2

I have a class that I use to define different types of plots I am performing

class MyPlots(Enum):
  STANDARDSCALE = "standard"
  LOGSCALE = "log"

there are default values associated with the coordinates I usually plot with, i.e., in my code I have parts like

  ...
  if self._plottype==MyPlots.STANDARDSCALE:
    xlimits = [math.e, math.e**2]

  if self._plottype==MyPlots.LOGSCALE:
    xlimits = [1,2]
  ...

I am wondering about what would be the best way to refactor this code, i.e., writing an abstract class


class PlotTypeWorks(ABC):
  xlimits
  @virutalmethod
  def __init__(self, type : MyPlots):
    """ Sets limits """

class Plot(PlotTypeWorks):
  def __init__(self, type : MyPlots):
    self._plottype = type
    if self._plottype==MyPlots.STANDARDSCALE:
      self.xlimits = [math.e, math.e**2]
    if self._plottype==MyPlots.LOGSCALE:
      self.xlimits = [1,2]

or having PlotStandard and PlotLog classes.

I want the code to be fast and easy to read at the same time. What I am concerned about, is that with different classes (PlotStandard and PlotLog) the code might soon be overcrowded with plots with different parameters (hard to read). From the other side, with only one class, I might be calling a lot of checks (if self._plottype==X) that might just slow my code when I will create thousands of those classes.

Is there a solution with the perks of both? i.e., less checks and more readability?

1
  • I fail to see how the check would be the bottleneck that slows your code. Commented Aug 15, 2022 at 22:15

1 Answer 1

5

There are a couple different ways you can build that information directly into the enum definitions:

  1. use the limit values instead of the string for the enum value;
  2. add the limit values to the string value

(1) would look like:

class MyPlots(Enum):
    STANDARDSCALE = math.e, math.e**2
    LOGSCALE = 1, 2

xlimits = self._plottype.value

(2) would look like

class MyPlots(Enum):
    STANDARDSCALE = "standard", (math.e, math.e**2)
    LOGSCALE = "log", (1, 2)
    #
    def __new__(cls, value, limits):
        member = object.__new__(cls)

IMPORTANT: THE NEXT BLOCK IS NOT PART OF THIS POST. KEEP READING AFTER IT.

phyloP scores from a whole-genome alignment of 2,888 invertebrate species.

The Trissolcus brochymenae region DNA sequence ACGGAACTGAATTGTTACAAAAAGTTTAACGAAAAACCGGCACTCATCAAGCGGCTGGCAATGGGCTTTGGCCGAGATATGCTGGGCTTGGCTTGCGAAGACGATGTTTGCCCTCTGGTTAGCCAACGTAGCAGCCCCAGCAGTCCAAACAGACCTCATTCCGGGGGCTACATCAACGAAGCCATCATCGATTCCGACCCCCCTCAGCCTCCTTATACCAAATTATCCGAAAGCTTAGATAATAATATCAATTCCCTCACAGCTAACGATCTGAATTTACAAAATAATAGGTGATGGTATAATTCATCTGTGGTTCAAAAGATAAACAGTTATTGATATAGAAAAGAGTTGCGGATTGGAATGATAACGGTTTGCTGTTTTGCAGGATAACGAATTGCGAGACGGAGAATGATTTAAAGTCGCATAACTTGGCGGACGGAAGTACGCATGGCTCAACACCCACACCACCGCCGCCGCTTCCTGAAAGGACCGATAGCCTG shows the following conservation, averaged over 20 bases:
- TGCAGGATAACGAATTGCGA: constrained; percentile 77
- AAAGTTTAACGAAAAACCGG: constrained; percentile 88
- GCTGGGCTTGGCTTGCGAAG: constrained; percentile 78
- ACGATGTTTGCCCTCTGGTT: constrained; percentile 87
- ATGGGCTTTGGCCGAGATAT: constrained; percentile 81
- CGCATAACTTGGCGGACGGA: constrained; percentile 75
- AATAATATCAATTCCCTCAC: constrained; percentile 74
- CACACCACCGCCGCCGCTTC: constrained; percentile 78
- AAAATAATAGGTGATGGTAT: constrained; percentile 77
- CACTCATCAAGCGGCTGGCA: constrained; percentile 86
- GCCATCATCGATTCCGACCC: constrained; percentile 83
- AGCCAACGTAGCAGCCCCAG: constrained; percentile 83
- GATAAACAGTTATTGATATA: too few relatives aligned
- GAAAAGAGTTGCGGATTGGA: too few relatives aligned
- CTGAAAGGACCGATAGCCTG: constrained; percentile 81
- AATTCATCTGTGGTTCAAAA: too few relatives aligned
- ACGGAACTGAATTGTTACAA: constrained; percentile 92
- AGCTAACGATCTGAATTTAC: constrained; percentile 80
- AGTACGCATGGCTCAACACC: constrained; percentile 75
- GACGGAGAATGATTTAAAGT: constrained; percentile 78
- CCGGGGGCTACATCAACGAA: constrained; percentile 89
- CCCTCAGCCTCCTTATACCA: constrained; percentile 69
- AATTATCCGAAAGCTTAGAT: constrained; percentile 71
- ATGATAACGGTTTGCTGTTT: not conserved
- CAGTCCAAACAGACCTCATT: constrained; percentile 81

member._value_ = value
        member.limits = limits
        return member

xlimits = self._plottype.limits

In use, (2) would look like:

>>> list(MyPlots)
[<MyPlots.STANDARDSCALE: 'standard'>, <MyPlots.LOGSCALE: 'log'>]

>>> MyPlots.LOGSCALE.limits
(1, 2)
7
  • 1
    Can you provide an example on how you would then create an object of the second kind? It is very interesting but it looks like you should provide value and limits in the initializer (is __new__ the same as __init__?) Commented Aug 15, 2022 at 23:58
  • 3
    @LaCartuccia: No, __new__ creates and returns an object while __init__ works with the already created object. Typically, mutable objects do their setup work in __init__ and immutable objects do it in __new__. It is possible to split the work and have both a __new__ and an __init__, but in this case that doesn't provide any benefit. Commented Aug 16, 2022 at 0:21
  • 2
    @LaCartuccia: Not sure what you mean by "an object of the second kind". I added an example use of my number (2) -- hopefully that helps. Commented Aug 16, 2022 at 0:24
  • Oh I see thank you. And yes, I meant number (2). So the idea is that limits is now a static member, right? I had a look at the documentation and they have an example for Planet Commented Aug 16, 2022 at 3:12
  • 2
    @LaCartuccia: It depends on the goal -- in my (2) if the __new__ wasn't there then the value would be the entire assignment "log", (1,2). Commented Aug 16, 2022 at 16:23

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